Council 2 Representative, St. Louis County, Missouri
Previously MO State Representative, District 82, 2003-2008
Anesthesiology and Pain Management
St. John’s Mercy Medical Center 1997 – present
What other leadership positions have you held (AMA, Specialties, PACs)? When?
AMA Council on Legislation 1995 – 1997
Delegate to AMA MSS HOD, AMA RPS HOD, & AMA YPS HOD 1989-2000
Missouri Society of Anesthesiologists President, 2001-2002
American Society of Anesthesiologist Government Affairs Committee 1996 – 2000.
Which Program (Campaign School/Candidate Workshop) did you attend?
1992 – Beginning Campaign School
1994 – Advanced Campaign School
2002 – Candidate Workshop
Have you run for public office? What was the result?
1999 – Creve Coeur City Council – won
2001 – Re-elected Creve Coeur City Council
2002 – Missouri House of Representatives – 82nd District – won
2004 – Re-elected Missouri House of Representatives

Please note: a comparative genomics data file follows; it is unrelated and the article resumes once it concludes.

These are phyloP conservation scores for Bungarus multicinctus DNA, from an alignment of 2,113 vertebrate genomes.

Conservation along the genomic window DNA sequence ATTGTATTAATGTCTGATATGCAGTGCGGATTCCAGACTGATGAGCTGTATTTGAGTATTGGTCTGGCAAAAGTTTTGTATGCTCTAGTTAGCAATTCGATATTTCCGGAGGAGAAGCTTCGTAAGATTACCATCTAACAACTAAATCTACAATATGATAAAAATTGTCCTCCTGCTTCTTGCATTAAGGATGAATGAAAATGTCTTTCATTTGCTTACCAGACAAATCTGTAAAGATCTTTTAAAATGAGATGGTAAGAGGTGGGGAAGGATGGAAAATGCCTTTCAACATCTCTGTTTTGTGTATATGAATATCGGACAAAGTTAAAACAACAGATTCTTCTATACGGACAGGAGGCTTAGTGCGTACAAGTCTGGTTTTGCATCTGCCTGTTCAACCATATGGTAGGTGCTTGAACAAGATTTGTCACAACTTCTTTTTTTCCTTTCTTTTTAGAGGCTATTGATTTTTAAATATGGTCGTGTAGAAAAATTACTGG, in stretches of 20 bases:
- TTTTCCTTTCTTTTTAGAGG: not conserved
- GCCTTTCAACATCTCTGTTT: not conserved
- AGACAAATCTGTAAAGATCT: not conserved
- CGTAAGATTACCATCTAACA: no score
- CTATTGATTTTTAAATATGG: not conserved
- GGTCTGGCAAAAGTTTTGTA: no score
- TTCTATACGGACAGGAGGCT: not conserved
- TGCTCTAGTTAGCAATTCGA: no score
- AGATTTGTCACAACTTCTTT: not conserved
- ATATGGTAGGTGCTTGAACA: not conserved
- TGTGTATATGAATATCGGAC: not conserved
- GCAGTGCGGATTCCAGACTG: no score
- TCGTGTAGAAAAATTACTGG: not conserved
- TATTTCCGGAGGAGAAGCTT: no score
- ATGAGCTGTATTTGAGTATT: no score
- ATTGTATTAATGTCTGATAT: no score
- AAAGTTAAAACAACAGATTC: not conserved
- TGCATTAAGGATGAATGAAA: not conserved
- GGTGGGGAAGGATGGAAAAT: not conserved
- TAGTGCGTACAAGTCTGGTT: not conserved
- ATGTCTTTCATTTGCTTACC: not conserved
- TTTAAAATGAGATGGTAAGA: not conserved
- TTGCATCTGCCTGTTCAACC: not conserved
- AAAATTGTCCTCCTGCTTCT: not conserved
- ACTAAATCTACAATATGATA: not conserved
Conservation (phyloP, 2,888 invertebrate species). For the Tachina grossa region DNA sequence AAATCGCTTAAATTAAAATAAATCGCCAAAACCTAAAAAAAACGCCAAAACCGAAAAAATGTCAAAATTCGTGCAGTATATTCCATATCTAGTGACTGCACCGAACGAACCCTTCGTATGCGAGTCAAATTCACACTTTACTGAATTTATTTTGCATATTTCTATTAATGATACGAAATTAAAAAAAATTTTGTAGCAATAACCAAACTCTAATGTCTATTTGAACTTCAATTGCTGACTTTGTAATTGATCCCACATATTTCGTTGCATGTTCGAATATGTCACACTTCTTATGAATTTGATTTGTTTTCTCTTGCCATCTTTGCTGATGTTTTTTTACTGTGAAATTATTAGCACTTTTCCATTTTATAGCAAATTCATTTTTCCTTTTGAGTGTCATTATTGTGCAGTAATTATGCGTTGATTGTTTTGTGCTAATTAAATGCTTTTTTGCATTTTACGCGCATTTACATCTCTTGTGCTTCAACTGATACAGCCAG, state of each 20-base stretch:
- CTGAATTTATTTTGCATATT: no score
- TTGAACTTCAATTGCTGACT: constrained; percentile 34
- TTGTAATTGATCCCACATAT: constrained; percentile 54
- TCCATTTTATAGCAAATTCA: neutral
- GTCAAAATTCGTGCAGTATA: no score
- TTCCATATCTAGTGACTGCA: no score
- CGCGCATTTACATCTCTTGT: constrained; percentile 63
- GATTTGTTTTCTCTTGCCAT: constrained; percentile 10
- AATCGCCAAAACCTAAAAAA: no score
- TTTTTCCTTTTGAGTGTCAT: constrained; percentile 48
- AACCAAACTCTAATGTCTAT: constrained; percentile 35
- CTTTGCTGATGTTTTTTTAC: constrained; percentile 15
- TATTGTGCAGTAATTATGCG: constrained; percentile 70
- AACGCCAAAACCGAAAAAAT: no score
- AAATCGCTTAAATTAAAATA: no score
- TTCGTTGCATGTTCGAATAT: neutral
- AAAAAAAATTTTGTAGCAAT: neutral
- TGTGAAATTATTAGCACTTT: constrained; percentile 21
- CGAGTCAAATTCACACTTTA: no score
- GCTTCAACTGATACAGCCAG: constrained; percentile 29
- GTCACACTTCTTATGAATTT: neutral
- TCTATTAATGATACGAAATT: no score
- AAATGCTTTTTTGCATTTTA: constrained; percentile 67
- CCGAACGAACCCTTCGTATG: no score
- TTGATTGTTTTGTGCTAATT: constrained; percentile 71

2006 – Re-elected Missouri House of Representatives
2008 – Democratic Nominee for Lt. Governor – lost a General election
2009 – Candidate for Missouri State Senate – 24th District – lost Primary Election
Have the programs helped in your political careers? How?
Yes. The AMPAC Campaign School does an outstanding job of recreating the intense time and production environment of a political campaign. The attention to detail is directly transferable to a Legislative race.
Have the programs helped in your medical/advocacy careers? How?
I won my first primary election for State Representative by 28 votes. The detail management taught in the Campaign Schools made the difference for me.
What was the most important thing you learned from AMPAC programs?
Group dynamics can end a campaign faster than anything an opponent can do. Sometimes a campaign is about who makes the fewest mistakes. Campaign staff have to function as a team.
What would you say to members of the medical community thinking about becoming involved in politics?
It is critical for doctors to become actively involved in politics. Physicians make great elected and appointed officials. Our ability to care for our patients depend a great deal on decisions made in state and federal government.